The checks dropped into the glass bowl one after the other at the Mountain City Club on Monday.
The fundraiser, held for state Senate candidate Todd Gardenhire, was attended by approximately 50 Republicans from around Hamilton County, many with prominent names and titles. The most recognizable person on hand was Lt. Gov. Ron Ramsey, who implored his fellow party members to consider the big picture when putting their dollars behind Gardenhire in Senate District 10.
"We have a legitimate shot of picking up six more state Senate seats across the state," Ramsey said. "It could be 26-7 when we go back. And if you had told me that a few years ago, I would have thought you must be smoking dope or something."
Ramsey offered little commentary that pertained to Gardenhire himself, who faces Chattanooga City Councilman Andraé McGary in November's election. Instead, the right-hand man to Gov. Bill Haslam placed his emphasis on the possibility of a Republican-dominated General Assembly, with the likelihood for a supermajority becoming more realistic after this year's GOP-administered redistricting.
"We've got an unprecedented opportunity this year," he said. "We redrew the lines here in Tennessee .… We un-gerrymandered what the Democrats had done."
The 10th Senate District, which once included Democratic portions of Marion County, was shifted to include red-leaning parcels of Hamilton and Bradley counties in January. Sen. Andy Berke, who has represented the district since 2007, announced he would not seek re-election to the seat shortly after the maps were unveiled—instead choosing to wage a candidacy for Chattanooga mayor.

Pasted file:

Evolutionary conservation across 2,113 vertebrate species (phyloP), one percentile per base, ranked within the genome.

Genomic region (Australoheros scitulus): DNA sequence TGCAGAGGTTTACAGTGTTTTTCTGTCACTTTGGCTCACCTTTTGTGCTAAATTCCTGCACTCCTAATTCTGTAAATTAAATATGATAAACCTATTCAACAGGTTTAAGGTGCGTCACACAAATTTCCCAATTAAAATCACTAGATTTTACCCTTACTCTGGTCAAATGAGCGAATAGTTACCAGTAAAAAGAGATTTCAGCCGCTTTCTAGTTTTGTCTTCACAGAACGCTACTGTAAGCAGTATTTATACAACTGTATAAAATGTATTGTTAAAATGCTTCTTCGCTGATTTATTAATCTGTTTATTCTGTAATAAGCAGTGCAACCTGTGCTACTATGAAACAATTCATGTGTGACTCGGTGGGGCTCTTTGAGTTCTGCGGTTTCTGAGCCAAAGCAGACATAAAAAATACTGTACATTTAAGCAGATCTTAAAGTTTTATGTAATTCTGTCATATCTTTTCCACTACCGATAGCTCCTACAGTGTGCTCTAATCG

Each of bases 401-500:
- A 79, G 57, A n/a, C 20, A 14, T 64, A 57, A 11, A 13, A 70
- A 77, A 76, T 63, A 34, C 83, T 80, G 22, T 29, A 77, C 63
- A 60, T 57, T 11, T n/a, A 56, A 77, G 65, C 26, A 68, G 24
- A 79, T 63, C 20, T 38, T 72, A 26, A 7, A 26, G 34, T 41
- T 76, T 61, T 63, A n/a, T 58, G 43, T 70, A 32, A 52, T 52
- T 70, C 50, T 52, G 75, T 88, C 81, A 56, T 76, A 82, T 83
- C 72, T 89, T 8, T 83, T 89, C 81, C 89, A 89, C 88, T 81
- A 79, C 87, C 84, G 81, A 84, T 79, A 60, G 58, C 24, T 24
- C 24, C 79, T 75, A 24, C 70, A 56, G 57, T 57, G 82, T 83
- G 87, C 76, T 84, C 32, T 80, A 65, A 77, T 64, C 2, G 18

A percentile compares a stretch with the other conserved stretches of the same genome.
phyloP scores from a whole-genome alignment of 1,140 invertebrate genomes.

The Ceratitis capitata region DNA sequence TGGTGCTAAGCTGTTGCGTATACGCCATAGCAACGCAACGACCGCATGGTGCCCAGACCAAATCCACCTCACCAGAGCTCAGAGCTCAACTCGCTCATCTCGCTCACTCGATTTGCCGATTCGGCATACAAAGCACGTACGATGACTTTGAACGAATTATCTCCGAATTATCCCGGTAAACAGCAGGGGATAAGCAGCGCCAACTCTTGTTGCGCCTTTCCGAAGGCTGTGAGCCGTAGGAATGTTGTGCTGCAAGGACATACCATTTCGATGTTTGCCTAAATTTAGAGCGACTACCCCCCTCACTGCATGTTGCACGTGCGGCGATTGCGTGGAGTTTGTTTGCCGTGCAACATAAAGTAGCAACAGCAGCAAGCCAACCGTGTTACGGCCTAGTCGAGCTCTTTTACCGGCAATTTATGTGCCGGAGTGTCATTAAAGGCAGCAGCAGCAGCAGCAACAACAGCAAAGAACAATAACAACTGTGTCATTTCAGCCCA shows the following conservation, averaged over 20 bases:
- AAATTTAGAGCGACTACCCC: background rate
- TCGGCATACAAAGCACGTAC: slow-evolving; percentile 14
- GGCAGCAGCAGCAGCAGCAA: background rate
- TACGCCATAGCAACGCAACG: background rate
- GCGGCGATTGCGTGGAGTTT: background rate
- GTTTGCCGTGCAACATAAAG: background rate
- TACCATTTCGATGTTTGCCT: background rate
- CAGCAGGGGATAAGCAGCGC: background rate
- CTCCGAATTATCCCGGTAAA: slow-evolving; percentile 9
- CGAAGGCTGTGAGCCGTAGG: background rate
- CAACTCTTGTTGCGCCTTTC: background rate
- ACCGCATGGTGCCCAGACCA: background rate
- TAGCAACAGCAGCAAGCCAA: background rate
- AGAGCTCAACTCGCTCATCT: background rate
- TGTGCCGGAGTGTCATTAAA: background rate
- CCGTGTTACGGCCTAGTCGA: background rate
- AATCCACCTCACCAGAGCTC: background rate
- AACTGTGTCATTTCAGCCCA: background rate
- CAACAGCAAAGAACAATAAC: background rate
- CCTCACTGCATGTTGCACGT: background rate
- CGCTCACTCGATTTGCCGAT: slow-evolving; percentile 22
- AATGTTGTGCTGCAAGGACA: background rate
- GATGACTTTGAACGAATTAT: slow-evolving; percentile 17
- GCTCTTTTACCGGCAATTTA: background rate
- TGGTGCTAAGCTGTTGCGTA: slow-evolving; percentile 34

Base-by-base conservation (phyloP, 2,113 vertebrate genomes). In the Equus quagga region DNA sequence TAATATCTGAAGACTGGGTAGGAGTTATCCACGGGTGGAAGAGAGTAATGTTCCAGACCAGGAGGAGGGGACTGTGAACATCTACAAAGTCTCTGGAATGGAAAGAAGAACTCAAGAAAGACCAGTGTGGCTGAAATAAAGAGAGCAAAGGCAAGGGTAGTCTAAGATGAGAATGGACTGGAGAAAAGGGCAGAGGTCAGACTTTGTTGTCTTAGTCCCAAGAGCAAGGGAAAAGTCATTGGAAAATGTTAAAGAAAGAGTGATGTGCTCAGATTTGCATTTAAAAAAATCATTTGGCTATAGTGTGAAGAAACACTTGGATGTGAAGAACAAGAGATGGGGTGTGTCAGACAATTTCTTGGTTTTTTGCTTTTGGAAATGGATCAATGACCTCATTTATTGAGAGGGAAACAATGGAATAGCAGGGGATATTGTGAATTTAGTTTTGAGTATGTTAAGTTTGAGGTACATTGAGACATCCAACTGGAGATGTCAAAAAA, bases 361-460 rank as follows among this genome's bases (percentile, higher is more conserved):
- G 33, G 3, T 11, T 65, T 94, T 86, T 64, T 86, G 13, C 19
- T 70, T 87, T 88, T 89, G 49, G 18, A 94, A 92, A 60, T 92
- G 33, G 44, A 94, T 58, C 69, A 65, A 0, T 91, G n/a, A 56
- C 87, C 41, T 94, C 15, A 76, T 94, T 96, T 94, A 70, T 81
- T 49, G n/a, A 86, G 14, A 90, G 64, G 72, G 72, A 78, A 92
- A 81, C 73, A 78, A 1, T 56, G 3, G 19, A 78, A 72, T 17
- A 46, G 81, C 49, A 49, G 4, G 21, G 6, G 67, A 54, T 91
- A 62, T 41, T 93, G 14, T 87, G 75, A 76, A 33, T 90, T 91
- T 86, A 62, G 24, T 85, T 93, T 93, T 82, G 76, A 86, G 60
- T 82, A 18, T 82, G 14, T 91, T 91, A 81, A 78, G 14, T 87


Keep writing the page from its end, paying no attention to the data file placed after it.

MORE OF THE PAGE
Ramsey was not the only Republican to boast of his party's strength at the $250-per-person lunch. While introducing Ramsey, State Sen. Bo Watson championed his party's current hold on all three of the state's branches of government.
"For the first time in Tennessee, you have a Republican in the governor's seat, a Republican in the speaker of the House seat and a Republican in the speaker of the Senate seat, Republicans in all three branches of government. This does not happen by chance; it is not luck—it is through proper planning and preparation."
Gardenhire made little mention of the chance his candidacy lent toward having a filibuster-proof Senate next year, only mentioning during brief remarks that his primary goal would be to "do a good job" if elected to represent an estimated 200,000 district constituents next month. By the end of the lunchtime event, a Gardenhire staffer estimated that between $12,000 and $14,000 had been raised for the first-time candidate's campaign.
McGary, who has yet to find a similar backing from Democrats at the state level, said he thought Ramsey's appearance and remarks at the fundraiser were indicative of the role Gardenhire had settled on having if he is sent to Nashville next year. The candidate called the prospect of a GOP-supermajority a "very frightening" idea, lending itself to the possibility for waste and entitlement.
"Let's not forget that Lt. Gov. Ramsey was responsible for cutting Bradley County in half, for cutting out Cleveland from the district and pushing for a Republican supermajority," McGary said. "He's not interested in representation; he's interested in 'my way or the highway.' That's the same approach and mentality that Mr. Gardenhire aligns himself with, and I think it's a great disservice and disrespect to the constituents in District 10."
The two candidates were scheduled to appear at a political forum at Cleveland State Community College on Monday night, their second meeting.
Monday's fundraiser at the Mountain City Club is the first of several on Gardenhire's agenda in coming weeks. The Gardenhire campaign said it had a reception on Signal Mountain scheduled for tomorrow, followed by a fundraiser for the candidate later this week in Bradley County.
Gardenhire will also receive backing from one of Tennessee's federal representatives next week when he holds a fundraiser at a Lookout Mountain home with Republican U.S. Sen. Bob Corker.
McGary said he had no fundraising events planned at this time and was instead focusing his campaign strategy on making personal contact with voters every day.
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